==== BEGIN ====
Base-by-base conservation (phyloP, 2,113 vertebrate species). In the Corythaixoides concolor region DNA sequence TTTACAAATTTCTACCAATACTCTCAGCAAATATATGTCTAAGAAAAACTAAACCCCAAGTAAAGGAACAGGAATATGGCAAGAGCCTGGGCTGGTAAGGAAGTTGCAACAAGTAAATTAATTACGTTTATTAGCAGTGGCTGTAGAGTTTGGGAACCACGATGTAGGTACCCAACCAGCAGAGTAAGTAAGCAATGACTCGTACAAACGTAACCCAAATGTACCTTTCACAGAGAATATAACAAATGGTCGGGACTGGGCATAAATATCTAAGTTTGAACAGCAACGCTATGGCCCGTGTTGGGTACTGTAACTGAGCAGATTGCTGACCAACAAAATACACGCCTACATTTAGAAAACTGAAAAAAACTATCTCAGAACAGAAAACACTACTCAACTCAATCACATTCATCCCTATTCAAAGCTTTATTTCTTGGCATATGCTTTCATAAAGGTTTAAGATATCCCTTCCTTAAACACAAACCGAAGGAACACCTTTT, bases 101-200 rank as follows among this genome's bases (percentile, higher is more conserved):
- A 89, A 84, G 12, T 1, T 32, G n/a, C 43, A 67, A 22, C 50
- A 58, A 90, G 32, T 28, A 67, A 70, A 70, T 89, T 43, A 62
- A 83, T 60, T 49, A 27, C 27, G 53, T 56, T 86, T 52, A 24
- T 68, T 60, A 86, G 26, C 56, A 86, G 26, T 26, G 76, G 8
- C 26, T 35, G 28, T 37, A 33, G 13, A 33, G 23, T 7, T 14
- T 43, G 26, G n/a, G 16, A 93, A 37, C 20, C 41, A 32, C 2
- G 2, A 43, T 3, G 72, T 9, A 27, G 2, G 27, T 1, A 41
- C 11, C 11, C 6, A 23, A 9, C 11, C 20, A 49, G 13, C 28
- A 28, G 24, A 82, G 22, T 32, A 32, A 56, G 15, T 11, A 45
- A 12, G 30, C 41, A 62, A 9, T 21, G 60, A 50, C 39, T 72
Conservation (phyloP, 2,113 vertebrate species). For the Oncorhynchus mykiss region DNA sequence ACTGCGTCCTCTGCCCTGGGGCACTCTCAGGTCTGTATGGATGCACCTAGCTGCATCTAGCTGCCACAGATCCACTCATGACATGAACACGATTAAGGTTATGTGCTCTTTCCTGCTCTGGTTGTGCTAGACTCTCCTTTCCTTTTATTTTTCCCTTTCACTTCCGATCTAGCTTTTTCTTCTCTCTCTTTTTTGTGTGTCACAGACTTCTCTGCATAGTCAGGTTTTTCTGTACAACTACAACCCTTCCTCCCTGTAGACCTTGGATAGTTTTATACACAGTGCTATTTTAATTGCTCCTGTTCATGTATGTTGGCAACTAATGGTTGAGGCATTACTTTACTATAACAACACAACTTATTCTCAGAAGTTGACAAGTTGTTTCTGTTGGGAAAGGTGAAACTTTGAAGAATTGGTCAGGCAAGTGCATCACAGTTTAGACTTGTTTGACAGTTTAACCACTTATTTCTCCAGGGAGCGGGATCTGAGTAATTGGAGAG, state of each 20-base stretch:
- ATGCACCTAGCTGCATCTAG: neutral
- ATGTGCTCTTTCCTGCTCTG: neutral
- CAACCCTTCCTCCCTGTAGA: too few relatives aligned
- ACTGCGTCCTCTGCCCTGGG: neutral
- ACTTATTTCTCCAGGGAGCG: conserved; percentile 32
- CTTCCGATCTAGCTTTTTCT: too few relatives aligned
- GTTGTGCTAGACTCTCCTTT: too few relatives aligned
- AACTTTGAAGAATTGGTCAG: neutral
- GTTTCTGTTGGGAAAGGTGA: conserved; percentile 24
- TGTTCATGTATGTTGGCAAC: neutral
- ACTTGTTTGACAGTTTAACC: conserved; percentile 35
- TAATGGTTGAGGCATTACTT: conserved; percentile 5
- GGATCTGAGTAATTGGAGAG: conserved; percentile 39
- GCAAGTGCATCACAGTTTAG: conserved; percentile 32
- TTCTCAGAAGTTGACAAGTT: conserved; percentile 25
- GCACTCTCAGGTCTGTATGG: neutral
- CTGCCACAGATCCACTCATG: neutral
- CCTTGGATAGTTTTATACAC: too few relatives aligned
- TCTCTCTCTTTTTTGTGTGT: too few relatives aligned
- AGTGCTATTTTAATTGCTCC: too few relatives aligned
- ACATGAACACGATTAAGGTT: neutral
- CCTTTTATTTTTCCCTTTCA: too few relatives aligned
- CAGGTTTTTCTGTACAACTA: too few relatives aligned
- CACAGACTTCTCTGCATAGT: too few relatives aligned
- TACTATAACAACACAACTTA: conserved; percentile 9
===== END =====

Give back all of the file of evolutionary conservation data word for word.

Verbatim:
Base-by-base conservation (phyloP, 2,113 vertebrate species). In the Corythaixoides concolor region DNA sequence TTTACAAATTTCTACCAATACTCTCAGCAAATATATGTCTAAGAAAAACTAAACCCCAAGTAAAGGAACAGGAATATGGCAAGAGCCTGGGCTGGTAAGGAAGTTGCAACAAGTAAATTAATTACGTTTATTAGCAGTGGCTGTAGAGTTTGGGAACCACGATGTAGGTACCCAACCAGCAGAGTAAGTAAGCAATGACTCGTACAAACGTAACCCAAATGTACCTTTCACAGAGAATATAACAAATGGTCGGGACTGGGCATAAATATCTAAGTTTGAACAGCAACGCTATGGCCCGTGTTGGGTACTGTAACTGAGCAGATTGCTGACCAACAAAATACACGCCTACATTTAGAAAACTGAAAAAAACTATCTCAGAACAGAAAACACTACTCAACTCAATCACATTCATCCCTATTCAAAGCTTTATTTCTTGGCATATGCTTTCATAAAGGTTTAAGATATCCCTTCCTTAAACACAAACCGAAGGAACACCTTTT, bases 101-200 rank as follows among this genome's bases (percentile, higher is more conserved):
- A 89, A 84, G 12, T 1, T 32, G n/a, C 43, A 67, A 22, C 50
- A 58, A 90, G 32, T 28, A 67, A 70, A 70, T 89, T 43, A 62
- A 83, T 60, T 49, A 27, C 27, G 53, T 56, T 86, T 52, A 24
- T 68, T 60, A 86, G 26, C 56, A 86, G 26, T 26, G 76, G 8
- C 26, T 35, G 28, T 37, A 33, G 13, A 33, G 23, T 7, T 14
- T 43, G 26, G n/a, G 16, A 93, A 37, C 20, C 41, A 32, C 2
- G 2, A 43, T 3, G 72, T 9, A 27, G 2, G 27, T 1, A 41
- C 11, C 11, C 6, A 23, A 9, C 11, C 20, A 49, G 13, C 28
- A 28, G 24, A 82, G 22, T 32, A 32, A 56, G 15, T 11, A 45
- A 12, G 30, C 41, A 62, A 9, T 21, G 60, A 50, C 39, T 72
Conservation (phyloP, 2,113 vertebrate species). For the Oncorhynchus mykiss region DNA sequence ACTGCGTCCTCTGCCCTGGGGCACTCTCAGGTCTGTATGGATGCACCTAGCTGCATCTAGCTGCCACAGATCCACTCATGACATGAACACGATTAAGGTTATGTGCTCTTTCCTGCTCTGGTTGTGCTAGACTCTCCTTTCCTTTTATTTTTCCCTTTCACTTCCGATCTAGCTTTTTCTTCTCTCTCTTTTTTGTGTGTCACAGACTTCTCTGCATAGTCAGGTTTTTCTGTACAACTACAACCCTTCCTCCCTGTAGACCTTGGATAGTTTTATACACAGTGCTATTTTAATTGCTCCTGTTCATGTATGTTGGCAACTAATGGTTGAGGCATTACTTTACTATAACAACACAACTTATTCTCAGAAGTTGACAAGTTGTTTCTGTTGGGAAAGGTGAAACTTTGAAGAATTGGTCAGGCAAGTGCATCACAGTTTAGACTTGTTTGACAGTTTAACCACTTATTTCTCCAGGGAGCGGGATCTGAGTAATTGGAGAG, state of each 20-base stretch:
- ATGCACCTAGCTGCATCTAG: neutral
- ATGTGCTCTTTCCTGCTCTG: neutral
- CAACCCTTCCTCCCTGTAGA: too few relatives aligned
- ACTGCGTCCTCTGCCCTGGG: neutral
- ACTTATTTCTCCAGGGAGCG: conserved; percentile 32
- CTTCCGATCTAGCTTTTTCT: too few relatives aligned
- GTTGTGCTAGACTCTCCTTT: too few relatives aligned
- AACTTTGAAGAATTGGTCAG: neutral
- GTTTCTGTTGGGAAAGGTGA: conserved; percentile 24
- TGTTCATGTATGTTGGCAAC: neutral
- ACTTGTTTGACAGTTTAACC: conserved; percentile 35
- TAATGGTTGAGGCATTACTT: conserved; percentile 5
- GGATCTGAGTAATTGGAGAG: conserved; percentile 39
- GCAAGTGCATCACAGTTTAG: conserved; percentile 32
- TTCTCAGAAGTTGACAAGTT: conserved; percentile 25
- GCACTCTCAGGTCTGTATGG: neutral
- CTGCCACAGATCCACTCATG: neutral
- CCTTGGATAGTTTTATACAC: too few relatives aligned
- TCTCTCTCTTTTTTGTGTGT: too few relatives aligned
- AGTGCTATTTTAATTGCTCC: too few relatives aligned
- ACATGAACACGATTAAGGTT: neutral
- CCTTTTATTTTTCCCTTTCA: too few relatives aligned
- CAGGTTTTTCTGTACAACTA: too few relatives aligned
- CACAGACTTCTCTGCATAGT: too few relatives aligned
- TACTATAACAACACAACTTA: conserved; percentile 9